These keynotes set the stage for the themes that came out of the conference. Here are my top five takeaways.
1. There are no more channels. There are customers and touch points.
Customers are acting in real-time across multiple devices and marketing channels. They expect companies to be able to identify them across all platforms and react to their needs in real-time. Companies must find ways to connect the dots and leverage data across platforms to create a rich and engaging experience.
2. Mobile is here, for real.
It has been the year of mobile for several years, but now it truly has arrived. Mobile dominates screen time and consumers expect a seamless experience across all their devices. And the mobile device is close to a consumer’s body most of the time. Companies that find ways to leverage this device will see its value across all its channels. The message was clear, don’t be afraid of show rooming. Take advantage of its possibilities to provide more information and value to your customers.
3. Omni-channel means leveraging assets in different ways.
As a speaker said, “Your store is just a pretty warehouse.” Brick-and-mortar stores don’t have to die. Successful stores are transforming. Companies are succeeding in the omni-channel experience through system integrations, enterprise-wide inventory, and convenient shopping experiences. Consumers are quickly adopting new shopping opportunities like buy online, pick up in store (BOPS); find in store; reserve online, pick up in store; ship to store; and ship from store. Don’t believe it? In 2013, four percent of consumers ordered online and picked up in store. In 2014, it was up to 64 percent!
This really means omni-channel is about creating a customer-centric experience. Focusing on customer engagement and aligning the organization around how customers want to engage is forcing companies to reorganize and realign their people and resources. Companies that focus on the customer, not the channel, may realize customers are leveraging channels in unexpected ways and that success may need to be redefined.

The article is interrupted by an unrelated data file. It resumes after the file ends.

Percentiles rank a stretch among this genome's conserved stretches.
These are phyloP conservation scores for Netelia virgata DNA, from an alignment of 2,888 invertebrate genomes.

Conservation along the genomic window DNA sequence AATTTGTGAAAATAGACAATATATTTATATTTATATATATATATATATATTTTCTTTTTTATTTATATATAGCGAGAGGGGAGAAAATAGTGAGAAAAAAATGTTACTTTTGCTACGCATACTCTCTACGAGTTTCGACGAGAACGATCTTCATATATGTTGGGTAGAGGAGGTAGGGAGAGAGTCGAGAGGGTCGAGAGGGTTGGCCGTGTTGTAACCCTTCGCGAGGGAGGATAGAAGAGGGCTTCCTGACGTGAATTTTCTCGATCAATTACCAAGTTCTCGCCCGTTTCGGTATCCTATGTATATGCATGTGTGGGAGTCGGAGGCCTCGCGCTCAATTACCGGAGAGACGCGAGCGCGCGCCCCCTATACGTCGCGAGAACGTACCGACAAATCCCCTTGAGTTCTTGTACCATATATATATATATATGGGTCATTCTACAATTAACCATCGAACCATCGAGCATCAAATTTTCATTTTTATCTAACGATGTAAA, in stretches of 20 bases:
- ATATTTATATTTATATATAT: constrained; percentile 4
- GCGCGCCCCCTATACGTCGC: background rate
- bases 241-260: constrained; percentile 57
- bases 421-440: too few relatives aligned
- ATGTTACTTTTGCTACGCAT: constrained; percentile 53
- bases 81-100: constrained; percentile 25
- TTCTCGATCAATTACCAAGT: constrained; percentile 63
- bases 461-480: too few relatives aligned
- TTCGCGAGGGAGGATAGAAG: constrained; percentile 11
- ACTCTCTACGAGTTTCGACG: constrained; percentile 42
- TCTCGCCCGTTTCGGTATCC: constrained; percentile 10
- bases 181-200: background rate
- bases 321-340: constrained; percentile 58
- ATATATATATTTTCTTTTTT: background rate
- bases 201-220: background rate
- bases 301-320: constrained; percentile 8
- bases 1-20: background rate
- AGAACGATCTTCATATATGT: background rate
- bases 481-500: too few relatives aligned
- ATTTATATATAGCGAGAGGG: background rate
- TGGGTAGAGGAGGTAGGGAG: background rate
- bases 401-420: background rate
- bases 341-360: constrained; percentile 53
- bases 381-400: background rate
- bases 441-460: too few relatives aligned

4. Product information drives commerce.
According to Hubba, “$1 trillion of commerce is reliant on digital product information, but only 25 percent of it is correct.” Companies are spending millions of dollars to promote products in multiple channels, but none of it will work without product information. Digital is influencing purchases across all channels with 70 percent of shoppers preferring to search online than talk to a salesperson.
Consumers researching and shopping online expect product information to go beyond basic specs and to include rich media, marketing materials, social media materials, and user-generated content. This is a challenge for most companies, where product information is stored in many different systems. To create efficiencies, companies must find ways to centralize product information, manage it across all platforms, and make it accessible to consumers.
5. Personalization is expected.
Consumers expect to be identified across all platforms and channels and for experiences to be personalized for their needs. This means customer lifecycle planning and journey mapping to understand the customer experience and investing in technologies that can leverage customer behaviors to create personalized experiences efficiently.
E-commerce is changing rapidly and companies are being forced to react faster than ever before. Companies must align their resources to focus on the customer and their needs to ultimately achieve their revenue goals. This means investing in technology, people and assets and aligning them in new ways that satisfy changing consumer expectations.